Diving with Nicki, standing in as dive mistress
Certified Marika Backman and Natalie Naysmith, open water, June 25, 2010Jonny Ing did two advanced dives (underwater naturalist and peak buoyancy) June 25, 2010 and completed his advance course with a Deep Dive June 26, 2010
I got up before 5 in the morning in order to pick up Nicki and Marika and drive them across the UAE to the Discover Nomad dive center on the east coast, getting them there just before 9:30 in the morning. A sixth diver in our group had canceled at the last minute, so when we arrived we discovered we had been given two other divers named Bijal and Mooyad (according to the list on the whiteboard) but they never turned up, so at 10:30 we were given permission to head to port. Nomad were kind enough to assign us our own boat as usual, which is a great advantage in planning the best possible diving for your group. We got on the boat, the amicable driver Hassan joined us, but we didn’t leave, waiting we were told, on two more. Because we were just over the border in Oman our UAE phones didn’t work so I had to drive back to the dive center to ascertain that no more were coming and get them to communicate that to the handlers dockside so we could finally leave after 11:30.
My o/w students were a little anxious about the prospect of diving in the real ocean but when at 1:01 they were dropping into a sea of clear vis, with very little current, waters so tepid I was wearing only a .5 mm lycra, concerns vanished with the schools of batfish and fusiliers and jacks. I quickly ran my students through their exercises (just orally inflate bdc, mask flood and clear) and we were off on a lovely dive. Buoyancy was fine, air held out, we finned a little into the current at first, found the calm spot, moved into the side where the current started gently easing us toward the east corner, and turned around.
We caught up with the French pair with rebreathers doing their two-hour dive on the reef at that moment. Because they dive for so long they take their time in the water. They take photos and one of them likes to get himself positioned wedged into the coral, and since they dive that spot almost every week, I hate to think of the damage they would do if they rest on the coral often.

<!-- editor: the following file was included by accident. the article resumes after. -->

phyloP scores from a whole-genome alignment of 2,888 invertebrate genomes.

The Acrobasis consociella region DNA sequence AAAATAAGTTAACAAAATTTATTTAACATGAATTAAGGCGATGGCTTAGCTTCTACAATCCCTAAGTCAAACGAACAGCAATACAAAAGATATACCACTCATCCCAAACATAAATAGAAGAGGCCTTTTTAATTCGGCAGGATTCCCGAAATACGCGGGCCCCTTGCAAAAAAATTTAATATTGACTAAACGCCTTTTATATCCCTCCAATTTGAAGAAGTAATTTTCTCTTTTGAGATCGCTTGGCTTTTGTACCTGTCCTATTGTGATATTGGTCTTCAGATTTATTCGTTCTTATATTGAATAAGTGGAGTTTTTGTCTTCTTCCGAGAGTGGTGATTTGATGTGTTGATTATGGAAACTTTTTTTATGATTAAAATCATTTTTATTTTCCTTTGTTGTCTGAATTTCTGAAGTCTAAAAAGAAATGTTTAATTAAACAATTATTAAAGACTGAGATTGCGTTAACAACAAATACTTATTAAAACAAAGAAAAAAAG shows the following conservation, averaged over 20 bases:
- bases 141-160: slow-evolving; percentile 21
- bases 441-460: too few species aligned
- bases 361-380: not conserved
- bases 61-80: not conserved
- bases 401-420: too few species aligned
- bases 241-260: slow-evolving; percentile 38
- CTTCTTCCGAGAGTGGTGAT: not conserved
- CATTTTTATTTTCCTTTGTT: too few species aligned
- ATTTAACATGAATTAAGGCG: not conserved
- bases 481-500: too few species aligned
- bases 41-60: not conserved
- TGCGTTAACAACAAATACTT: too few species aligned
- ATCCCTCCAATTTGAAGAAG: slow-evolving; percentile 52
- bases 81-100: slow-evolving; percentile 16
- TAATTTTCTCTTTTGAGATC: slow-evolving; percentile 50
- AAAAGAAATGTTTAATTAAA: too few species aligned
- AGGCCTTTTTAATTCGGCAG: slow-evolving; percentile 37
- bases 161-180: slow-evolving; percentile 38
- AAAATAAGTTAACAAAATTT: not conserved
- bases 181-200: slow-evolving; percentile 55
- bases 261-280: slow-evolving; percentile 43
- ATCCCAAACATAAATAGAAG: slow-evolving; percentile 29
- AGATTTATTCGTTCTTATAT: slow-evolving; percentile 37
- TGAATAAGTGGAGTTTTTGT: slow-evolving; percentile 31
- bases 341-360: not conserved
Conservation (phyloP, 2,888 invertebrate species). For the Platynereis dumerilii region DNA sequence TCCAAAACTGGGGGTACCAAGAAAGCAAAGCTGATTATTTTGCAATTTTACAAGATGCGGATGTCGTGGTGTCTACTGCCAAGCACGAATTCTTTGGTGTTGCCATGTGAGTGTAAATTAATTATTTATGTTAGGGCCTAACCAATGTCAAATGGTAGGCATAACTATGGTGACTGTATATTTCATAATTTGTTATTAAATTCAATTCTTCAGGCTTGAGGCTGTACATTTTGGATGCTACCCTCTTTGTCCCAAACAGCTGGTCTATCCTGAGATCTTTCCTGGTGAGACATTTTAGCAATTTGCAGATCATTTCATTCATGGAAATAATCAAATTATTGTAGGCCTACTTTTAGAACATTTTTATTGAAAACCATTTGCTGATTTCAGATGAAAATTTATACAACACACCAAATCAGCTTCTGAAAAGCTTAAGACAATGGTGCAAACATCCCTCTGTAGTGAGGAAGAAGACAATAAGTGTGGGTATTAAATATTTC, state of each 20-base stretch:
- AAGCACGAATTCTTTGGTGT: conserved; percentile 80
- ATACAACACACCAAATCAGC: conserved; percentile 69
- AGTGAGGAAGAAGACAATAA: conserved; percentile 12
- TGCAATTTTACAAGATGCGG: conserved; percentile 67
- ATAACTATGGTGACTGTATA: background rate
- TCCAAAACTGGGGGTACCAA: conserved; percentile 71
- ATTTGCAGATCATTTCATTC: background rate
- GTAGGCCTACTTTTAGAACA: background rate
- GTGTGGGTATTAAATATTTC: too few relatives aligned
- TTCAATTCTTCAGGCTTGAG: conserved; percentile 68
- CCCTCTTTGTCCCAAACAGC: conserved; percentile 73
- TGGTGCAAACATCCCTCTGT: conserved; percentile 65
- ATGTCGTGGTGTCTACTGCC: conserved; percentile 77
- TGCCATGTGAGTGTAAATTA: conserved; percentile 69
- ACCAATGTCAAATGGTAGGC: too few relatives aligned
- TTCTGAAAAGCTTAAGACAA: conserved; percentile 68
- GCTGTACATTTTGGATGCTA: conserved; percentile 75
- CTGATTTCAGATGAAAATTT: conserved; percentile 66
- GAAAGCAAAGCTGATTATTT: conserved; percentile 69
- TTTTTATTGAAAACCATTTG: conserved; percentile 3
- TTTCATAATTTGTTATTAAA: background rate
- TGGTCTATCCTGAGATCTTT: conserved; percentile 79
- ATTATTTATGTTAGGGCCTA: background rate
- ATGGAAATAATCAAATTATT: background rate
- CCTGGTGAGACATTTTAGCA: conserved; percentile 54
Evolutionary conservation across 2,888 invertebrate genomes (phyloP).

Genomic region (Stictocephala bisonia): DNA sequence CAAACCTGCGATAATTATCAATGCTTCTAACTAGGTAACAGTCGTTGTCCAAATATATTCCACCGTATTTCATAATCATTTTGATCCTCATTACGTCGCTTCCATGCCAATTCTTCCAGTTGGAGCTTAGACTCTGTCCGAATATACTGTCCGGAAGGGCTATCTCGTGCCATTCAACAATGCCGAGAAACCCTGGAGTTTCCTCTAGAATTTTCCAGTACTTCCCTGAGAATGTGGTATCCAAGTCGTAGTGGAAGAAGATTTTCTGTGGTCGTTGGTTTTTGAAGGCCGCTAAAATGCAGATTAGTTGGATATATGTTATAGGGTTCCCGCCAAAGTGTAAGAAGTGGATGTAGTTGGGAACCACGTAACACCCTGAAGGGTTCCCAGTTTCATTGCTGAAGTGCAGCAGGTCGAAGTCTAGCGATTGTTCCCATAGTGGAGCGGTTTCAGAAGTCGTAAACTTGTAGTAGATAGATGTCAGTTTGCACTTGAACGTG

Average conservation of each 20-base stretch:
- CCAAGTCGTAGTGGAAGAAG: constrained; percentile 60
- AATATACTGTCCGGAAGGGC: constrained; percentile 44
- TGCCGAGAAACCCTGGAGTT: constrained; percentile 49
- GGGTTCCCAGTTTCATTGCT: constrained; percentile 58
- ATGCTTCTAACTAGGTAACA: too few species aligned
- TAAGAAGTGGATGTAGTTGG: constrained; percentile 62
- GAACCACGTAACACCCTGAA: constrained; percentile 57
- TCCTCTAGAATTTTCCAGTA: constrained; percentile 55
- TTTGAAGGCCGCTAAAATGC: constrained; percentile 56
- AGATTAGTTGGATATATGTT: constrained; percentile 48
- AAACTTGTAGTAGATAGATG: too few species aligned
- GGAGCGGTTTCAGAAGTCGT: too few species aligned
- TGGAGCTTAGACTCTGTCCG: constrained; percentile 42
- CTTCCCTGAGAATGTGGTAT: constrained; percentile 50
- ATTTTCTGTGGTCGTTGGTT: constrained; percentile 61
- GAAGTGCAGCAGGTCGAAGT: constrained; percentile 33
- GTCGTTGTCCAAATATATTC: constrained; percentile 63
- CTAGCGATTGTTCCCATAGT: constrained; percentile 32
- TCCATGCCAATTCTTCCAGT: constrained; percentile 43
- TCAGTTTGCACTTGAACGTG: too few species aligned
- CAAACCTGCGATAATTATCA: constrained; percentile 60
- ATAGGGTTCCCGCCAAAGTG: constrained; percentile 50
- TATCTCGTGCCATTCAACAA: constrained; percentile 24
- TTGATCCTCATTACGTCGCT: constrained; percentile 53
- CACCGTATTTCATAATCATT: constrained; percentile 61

I was ahead of my divers. Jonny had gone high, low on air. Nicki was engaging Marika and Natalie in some form of display. They were enjoying themselves, but whatever it was it was preventing me from getting their attention, because in the next valley down there were three eagle rays cavorting as they pleased.
The rays sort of split off as I approached them. I asked Nicki later how many she had seen and she said two, so one had already split off and I was swimming after the other two when the ladies noticed what I was up to. They were slightly different coloring, the dark spotted one was the same we had seen last week I think, as he didn’t mind my trailing not far above him until he headed out over the sand and then they were all gone.
We saw no whale sharks this day but we ended the dive in utter comfort, spending at least 5 minutes rising up through schools of fish, thoroughly enjoying the wildlife so much that I had the ladies remove and replace weights and bcds there so I would have an excuse to snorkel more at that spot.
We went over to the north side of the rock and had our lunch of dubious canned meat wraps. Nicki scarfed down three of them and mentioned regrets later. Nicki wanted to dive that side, I agreed, and the others didn’t mind. We descended onto a large crayfish well exposed in an alcove, and I handed the ladies a pipefish to fondle. We came upon a number of morays, a large honeycomb in a hole, a green one under a rock, and a yellowmouth grey one feinting fiercely from his habitat. We had worked out on the tables that this dive could be 14 meters for 72 minutes or 16 for 51, and the rocks bottomed out in that range.